Prajakt Raut discusses how you can evaluate your competition and chart out your unique selling point.
Generally, the reason for raising funds at any stage is to be able to take the company to the next ‘phase’ of its evolution.
Most startups would go through the following phases in their journey:
- Concept stage – i.e. when the idea is not yet developed into a product or service, but the founders may have done a fair bit of thinking on the concept and understanding the business dynamics surrounding that idea. This is the stage where the business case is being evaluated and assumptions are made and validated – hopefully by understanding the market and speaking to customers, etc.
- Prototype development stage – when the concept – either a product or service – is ready for testing with a limited audience – the startup may have a few initial employees.
- Early-stage – when the product or service has started gaining some traction – there are a few early customers/consumers, the product and processes are being refined and fine-tuned and the building blocks for growth are being built – a small team is getting formed
- Growth stage – when the startup has started getting more customers, processes are getting developed, an organization structure is getting into place and the company is in an expansion mode – this is probably the time when most companies would start getting profitable
Pre-seed money would typically be raised at concept stage, and should ideally last a little beyond the prototype stage. In most cases, pre-seed stage money is used for the things that will prepare the company to attract seed capital from angel investors or from early-stage VCs i.e.
- Understanding the business case by validating assumptions
- In building the prototype or the first version of the product – what is called the MVP or Minimum Viable Product which will allow you to test your assumptions in the market i.e. check if your customers find the value proposition meaningful, if they feel that this product / service does fulfill their needs, etc.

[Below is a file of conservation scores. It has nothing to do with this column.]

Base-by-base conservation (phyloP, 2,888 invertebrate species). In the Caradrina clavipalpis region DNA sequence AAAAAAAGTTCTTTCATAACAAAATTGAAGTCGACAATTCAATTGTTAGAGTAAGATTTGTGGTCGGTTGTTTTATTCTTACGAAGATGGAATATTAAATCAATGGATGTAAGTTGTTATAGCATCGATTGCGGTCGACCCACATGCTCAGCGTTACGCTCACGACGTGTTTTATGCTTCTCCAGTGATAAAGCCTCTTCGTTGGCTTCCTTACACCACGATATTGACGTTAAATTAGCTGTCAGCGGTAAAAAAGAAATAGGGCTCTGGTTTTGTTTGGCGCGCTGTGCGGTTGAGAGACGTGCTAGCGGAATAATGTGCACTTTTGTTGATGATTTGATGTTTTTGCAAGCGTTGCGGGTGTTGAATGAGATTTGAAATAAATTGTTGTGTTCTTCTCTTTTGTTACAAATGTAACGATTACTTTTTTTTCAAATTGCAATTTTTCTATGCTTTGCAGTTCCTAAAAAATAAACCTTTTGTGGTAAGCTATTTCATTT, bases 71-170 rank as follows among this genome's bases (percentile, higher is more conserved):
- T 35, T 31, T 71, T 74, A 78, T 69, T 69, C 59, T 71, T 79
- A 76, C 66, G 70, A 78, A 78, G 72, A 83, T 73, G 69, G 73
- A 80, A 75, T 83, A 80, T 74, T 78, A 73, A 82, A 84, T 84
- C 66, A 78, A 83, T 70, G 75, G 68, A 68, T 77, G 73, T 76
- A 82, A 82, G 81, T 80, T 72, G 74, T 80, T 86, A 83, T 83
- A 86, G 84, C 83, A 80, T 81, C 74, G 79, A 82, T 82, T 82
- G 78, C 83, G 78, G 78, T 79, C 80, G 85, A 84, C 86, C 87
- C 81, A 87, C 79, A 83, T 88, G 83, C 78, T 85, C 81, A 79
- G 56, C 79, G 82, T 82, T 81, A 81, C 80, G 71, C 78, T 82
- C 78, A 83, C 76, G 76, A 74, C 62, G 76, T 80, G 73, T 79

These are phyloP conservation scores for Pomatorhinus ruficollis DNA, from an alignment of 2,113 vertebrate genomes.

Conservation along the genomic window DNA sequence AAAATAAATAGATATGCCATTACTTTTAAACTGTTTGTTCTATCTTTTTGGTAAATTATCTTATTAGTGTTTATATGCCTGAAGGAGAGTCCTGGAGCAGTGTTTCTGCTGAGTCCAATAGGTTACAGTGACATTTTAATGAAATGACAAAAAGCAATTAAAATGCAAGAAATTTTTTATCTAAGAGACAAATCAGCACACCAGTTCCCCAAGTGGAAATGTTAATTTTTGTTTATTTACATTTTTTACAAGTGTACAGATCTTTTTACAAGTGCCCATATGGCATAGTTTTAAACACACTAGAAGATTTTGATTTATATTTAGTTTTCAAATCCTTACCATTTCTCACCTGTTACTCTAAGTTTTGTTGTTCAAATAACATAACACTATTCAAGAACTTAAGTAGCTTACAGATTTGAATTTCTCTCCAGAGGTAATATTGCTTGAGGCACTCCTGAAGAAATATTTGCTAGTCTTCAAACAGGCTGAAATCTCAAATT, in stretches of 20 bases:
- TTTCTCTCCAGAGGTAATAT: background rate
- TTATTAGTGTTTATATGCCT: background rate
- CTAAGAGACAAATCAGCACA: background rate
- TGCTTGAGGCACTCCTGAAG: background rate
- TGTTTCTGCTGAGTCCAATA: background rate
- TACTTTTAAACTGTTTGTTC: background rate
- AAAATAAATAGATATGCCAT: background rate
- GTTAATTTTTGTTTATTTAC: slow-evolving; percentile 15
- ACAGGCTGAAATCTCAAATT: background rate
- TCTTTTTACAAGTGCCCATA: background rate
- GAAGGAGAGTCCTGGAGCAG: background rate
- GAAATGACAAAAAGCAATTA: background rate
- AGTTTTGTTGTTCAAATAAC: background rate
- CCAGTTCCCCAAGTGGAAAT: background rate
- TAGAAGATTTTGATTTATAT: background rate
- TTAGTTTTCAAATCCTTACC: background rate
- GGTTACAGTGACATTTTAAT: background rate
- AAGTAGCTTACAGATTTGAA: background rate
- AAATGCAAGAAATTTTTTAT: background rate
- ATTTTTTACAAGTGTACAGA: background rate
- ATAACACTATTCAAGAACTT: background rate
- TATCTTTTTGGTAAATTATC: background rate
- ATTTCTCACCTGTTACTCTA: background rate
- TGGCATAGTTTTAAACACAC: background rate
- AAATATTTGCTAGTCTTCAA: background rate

At pre-seed funding stage, a startup should keep capital expenses very low – i.e. rent ACs, furniture, etc. rather than buying. Operating expenses should also be kept low – take lower salaries, work out of a shared office, multi-task, etc. This is also in your interest because the valuations are likely be very low at this stage, and hence the lower the amount you raise, the lesser your equity dilution at this stge.
You would have often heard VCs and experienced entrepreneurs say “Ideas don’t mean anything. It is the execution of that plan which makes a good business case.”. Hence, often VCs will be willing to invest in a simple concept with high-quality teams with great implementation plan, rather than weak teams even if they have a great plan.
Good execution and operations management is a lot about making sure that the many moving parts of the business are in sync with each other.
Most entrepreneurs underestimate the competencies and skill sets required for a venture to be implemented. They detail out the product/concept/service but do not spend adequate time in detailing out the operations plan. It is critical for the entrepreneurs, or the people planning the operations for the startup, identify, discuss and debate every single aspect that will need to be planned for good implementation.
|For example: A startup planning a chain of coffee shops across the country does not need just great coffee and snacks making skills. In fact, that may be the least of the worries in creating a great coffee shops chain.Creating a coffee shops chain will require the following competencies.
- Real estate management
- Brand identity
- Pricing strategy
- Supply chain
- HR, legal, finance
- Cash management
- ROI & capacity utilization
- Facilities management
- Org structure
Admittedly, startups are unlikely to have the full team to manage operations efficiently. However, planning does not require resources…. Investors invest, based on your PLANS for the future, whilst understanding that your current mode of operating is only due to resource constraints.
Especially for startups with a B2C concept, which could have rapid growth, it is important to plan for scale BEFORE the venture is ready for scale. It is almost always impossible to hack together the resources, processes, infrastructure and other elements to scale up quickly… these have to be built well in advance in most cases to be able to scale up smoothly.